By Don Kirkland
Having spent these many years in the newspaper industry and its closely aligned
counterparts, advertising and public relations, I’ve had an opportunity to see how these two “frenemies,” for lack of a better word, have been able not only to coexist but, in many
cases, actually thrive.
Reporters learned to place their trust in certain longtime sources and feel confident that
the stories they wrote as a result would stand the test of journalistic integrity. Likewise, those sources felt assured that they would receive fair treatment from reporters and editors with whom they had shared their confidence.
It neither case, it seems, can this onetime unspoken covenant still always be counted on.
While reporters are quick to point out that their coverage of stories is not and never will be
influenced by advertising dollars, the nature of communications appears to be evolving into what rightly may cause us to wonder if what we read, hear and see in the traditional media is as trustworthy as we once believed.
With advertising dollars providing a major lifeline to the media’s continued existence,
a reduction in that source of revenue—which seems to be occurring more frequently these days—can have a crippling consequence.
A case in point, appearing in a story in the Dec. 25 issue of The New York Times, relates to a report that newspapers, radio stations and television outlets in Mexico are experiencing the ripple effect of government cutbacks in advertising expenditures if officials perceive that a particular outlet isn’t delivering the government-preferred content or tone
in its coverage.
Conversely, according to The Times report, outlets that are deemed by the government to be those officials’ favorites have been the beneficiaries of hundreds of millions of dollars in state money— dependent, it is assumed, on their continuing willingness to toe the ruling-party line.
As a result, according to an analysis by Mexico’s Center of Analysis and Research, an independent, interdisciplinary organization involved with research issues related to democracy and citizen participation, tough-line stories are less likely to appear, are killed by an editor or are delayed interminably.
The majority of Mexican journalists report that they censor themselves, and those who insist on delving into issues the government views as not in its best interest will likely see their funding evaporate.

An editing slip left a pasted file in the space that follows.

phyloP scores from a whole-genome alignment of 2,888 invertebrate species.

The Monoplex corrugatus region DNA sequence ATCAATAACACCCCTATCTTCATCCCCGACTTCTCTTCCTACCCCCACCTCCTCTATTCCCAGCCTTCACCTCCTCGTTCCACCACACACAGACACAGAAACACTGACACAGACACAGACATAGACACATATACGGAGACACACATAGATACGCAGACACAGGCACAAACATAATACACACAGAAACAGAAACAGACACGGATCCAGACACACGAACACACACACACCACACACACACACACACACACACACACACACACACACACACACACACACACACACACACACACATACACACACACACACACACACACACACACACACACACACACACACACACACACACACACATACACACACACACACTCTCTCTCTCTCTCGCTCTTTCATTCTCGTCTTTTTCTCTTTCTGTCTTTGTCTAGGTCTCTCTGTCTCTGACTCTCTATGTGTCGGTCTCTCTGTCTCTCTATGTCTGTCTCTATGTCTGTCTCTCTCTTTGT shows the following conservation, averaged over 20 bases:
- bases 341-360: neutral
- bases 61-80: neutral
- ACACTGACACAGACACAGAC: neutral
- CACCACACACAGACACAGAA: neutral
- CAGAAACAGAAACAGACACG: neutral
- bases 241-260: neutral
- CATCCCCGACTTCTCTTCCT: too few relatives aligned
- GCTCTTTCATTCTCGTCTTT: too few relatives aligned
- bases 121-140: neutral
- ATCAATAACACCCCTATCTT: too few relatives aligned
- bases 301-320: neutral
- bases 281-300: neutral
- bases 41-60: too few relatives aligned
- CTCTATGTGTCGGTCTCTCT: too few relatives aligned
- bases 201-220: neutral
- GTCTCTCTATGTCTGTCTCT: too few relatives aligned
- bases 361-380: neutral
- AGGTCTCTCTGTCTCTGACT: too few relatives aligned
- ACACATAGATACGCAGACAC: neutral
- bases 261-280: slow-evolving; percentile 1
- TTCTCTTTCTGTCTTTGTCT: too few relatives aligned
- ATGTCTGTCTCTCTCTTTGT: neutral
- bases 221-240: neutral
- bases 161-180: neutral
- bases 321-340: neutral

While this kind of situation seems to strain credulity in our own country, even its appearance elsewhere becomes a worrisome development, not only for those of us in the media who, by our very nature, are committed to telling stories that we believe to be truthful and that are told with integrity.
Unlike The Times and other large, respected newspapers around the country with huge staffs and dedicated fact-checkers, there are only two of us in the Wrangler News universe who work full time to ensure that what you see in our pages is as accurate as we can make it. It’s our promise, and we take it seriously.
You can also feel confident that businesses which entrust us with their advertising dollars—our only source of income, I should point out—receive in return our promise to help them tell their story in interesting and worthwhile ways, not however by sugar-coating what we publish about them to garner their continuing support.
While The Times reportage gave needed transparency to a phenomenon in Mexico, and likely other countries, that we have not experienced here, we felt it was important to share with you the news of what seems to be an alarming trend in controlling the flow of news that thankfully has not reached our shores or our town. Let’s hope it never does.
As always, we encourage you to share with us your thoughts, ideas—and criticisms when you have them. We may be living in times that are significantly different than when I was a young reporter, but one thing hasn’t changed: Our deeply held promise to be the best we can for our community and for you, our reader.